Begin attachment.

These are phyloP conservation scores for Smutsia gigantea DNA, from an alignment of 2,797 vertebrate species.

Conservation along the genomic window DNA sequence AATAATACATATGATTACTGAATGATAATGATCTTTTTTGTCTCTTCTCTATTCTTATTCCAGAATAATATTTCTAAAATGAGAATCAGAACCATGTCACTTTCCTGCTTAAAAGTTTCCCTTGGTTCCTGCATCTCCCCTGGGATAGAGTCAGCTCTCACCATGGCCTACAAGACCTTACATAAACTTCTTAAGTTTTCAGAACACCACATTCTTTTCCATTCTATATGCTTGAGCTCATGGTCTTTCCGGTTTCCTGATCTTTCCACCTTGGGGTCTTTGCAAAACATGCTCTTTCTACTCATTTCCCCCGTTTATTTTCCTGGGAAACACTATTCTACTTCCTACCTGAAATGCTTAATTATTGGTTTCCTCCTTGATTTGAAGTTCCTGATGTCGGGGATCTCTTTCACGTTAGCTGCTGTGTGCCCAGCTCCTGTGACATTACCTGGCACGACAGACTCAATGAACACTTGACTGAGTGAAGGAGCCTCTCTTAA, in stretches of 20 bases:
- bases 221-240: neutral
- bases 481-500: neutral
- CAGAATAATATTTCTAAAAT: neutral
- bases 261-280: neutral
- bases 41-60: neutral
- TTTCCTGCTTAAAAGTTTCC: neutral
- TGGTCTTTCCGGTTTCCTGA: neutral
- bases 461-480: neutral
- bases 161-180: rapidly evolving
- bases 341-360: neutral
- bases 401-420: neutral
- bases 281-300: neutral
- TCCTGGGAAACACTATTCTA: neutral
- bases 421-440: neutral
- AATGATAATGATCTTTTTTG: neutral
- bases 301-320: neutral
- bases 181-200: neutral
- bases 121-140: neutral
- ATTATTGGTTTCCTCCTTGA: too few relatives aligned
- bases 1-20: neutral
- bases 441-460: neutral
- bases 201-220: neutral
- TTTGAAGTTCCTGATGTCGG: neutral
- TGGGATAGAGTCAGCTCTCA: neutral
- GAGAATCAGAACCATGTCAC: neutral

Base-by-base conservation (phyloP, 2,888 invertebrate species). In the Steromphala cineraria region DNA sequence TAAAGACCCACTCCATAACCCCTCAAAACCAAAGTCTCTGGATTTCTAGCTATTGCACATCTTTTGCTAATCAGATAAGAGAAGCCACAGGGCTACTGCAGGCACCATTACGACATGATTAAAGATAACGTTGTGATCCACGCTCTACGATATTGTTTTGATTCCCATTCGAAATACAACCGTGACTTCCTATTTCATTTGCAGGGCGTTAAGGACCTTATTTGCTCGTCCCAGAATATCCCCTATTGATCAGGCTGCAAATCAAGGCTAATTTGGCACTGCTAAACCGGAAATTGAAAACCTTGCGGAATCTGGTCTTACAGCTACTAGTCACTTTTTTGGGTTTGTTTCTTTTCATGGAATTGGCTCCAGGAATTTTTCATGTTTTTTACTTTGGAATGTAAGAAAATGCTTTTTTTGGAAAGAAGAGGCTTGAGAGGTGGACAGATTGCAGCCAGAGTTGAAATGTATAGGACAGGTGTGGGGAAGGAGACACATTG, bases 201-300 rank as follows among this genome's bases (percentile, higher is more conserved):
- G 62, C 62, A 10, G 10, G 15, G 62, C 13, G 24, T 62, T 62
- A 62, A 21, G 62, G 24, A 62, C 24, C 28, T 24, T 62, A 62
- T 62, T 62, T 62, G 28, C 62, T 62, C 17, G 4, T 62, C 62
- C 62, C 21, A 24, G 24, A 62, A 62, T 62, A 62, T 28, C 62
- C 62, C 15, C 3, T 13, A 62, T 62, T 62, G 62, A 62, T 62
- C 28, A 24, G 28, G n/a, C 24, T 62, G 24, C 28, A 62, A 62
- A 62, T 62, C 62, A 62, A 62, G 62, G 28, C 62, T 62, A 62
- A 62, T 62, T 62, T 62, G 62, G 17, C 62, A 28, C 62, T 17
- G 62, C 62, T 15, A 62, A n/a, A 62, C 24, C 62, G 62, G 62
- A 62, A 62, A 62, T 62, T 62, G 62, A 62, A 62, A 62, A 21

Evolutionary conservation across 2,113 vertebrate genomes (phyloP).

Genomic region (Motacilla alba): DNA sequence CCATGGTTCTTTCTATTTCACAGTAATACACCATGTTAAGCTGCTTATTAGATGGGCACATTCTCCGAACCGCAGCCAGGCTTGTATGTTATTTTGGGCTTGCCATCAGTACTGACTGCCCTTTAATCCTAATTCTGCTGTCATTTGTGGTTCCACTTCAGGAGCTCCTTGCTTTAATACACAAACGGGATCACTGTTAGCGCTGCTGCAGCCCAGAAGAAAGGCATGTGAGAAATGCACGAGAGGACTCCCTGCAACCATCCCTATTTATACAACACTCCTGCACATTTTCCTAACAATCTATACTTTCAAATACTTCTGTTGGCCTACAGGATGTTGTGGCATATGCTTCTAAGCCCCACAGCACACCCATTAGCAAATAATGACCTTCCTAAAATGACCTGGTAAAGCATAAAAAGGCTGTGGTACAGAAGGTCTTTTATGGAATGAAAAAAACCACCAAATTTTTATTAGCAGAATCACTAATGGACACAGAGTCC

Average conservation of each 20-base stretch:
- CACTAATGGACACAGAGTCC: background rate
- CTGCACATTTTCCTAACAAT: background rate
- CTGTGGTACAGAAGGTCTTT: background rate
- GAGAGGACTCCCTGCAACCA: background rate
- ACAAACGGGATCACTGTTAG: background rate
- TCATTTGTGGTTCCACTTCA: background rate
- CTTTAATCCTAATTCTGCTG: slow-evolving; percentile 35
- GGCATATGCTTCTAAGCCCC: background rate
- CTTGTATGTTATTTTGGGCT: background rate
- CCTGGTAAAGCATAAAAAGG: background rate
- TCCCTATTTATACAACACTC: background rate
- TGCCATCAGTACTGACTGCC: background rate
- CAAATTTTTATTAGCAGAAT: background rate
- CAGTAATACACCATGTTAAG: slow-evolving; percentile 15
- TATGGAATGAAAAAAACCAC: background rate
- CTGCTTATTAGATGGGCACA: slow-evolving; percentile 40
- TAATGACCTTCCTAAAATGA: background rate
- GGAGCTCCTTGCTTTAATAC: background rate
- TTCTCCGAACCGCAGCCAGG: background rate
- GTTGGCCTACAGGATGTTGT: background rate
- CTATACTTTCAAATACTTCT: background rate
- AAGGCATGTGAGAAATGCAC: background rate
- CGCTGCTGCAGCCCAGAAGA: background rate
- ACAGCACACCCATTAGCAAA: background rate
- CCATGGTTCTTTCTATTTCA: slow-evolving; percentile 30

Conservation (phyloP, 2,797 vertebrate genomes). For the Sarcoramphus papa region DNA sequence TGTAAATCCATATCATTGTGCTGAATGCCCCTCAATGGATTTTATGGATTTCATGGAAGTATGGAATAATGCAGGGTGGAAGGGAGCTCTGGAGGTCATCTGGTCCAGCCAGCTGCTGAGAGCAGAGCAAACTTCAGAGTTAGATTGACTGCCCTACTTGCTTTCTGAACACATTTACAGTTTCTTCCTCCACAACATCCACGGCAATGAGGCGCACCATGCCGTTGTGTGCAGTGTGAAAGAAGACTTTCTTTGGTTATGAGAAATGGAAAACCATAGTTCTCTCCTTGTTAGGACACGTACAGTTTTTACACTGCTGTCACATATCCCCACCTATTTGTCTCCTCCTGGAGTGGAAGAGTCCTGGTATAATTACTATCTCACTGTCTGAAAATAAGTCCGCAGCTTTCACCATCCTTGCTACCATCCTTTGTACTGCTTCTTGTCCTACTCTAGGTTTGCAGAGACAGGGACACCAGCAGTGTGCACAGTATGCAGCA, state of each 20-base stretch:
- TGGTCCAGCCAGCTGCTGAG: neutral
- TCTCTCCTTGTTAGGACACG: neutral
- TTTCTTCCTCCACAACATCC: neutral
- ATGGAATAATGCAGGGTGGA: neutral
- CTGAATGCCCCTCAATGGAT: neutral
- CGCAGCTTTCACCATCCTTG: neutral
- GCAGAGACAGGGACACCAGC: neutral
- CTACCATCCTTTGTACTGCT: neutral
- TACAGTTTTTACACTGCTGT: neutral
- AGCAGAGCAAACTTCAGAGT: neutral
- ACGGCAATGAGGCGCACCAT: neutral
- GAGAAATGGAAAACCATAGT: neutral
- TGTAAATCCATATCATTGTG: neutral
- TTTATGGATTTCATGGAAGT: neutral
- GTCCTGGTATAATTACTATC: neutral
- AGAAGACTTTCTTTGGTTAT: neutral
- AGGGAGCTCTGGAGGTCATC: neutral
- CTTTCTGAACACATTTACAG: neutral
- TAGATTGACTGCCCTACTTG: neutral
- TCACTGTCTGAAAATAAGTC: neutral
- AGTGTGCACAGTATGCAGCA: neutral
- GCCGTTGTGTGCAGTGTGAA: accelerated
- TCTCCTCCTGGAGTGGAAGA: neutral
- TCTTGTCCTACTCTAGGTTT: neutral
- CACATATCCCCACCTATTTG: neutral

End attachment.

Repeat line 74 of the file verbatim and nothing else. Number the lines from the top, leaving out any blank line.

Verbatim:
- GCAGAGACAGGGACACCAGC: neutral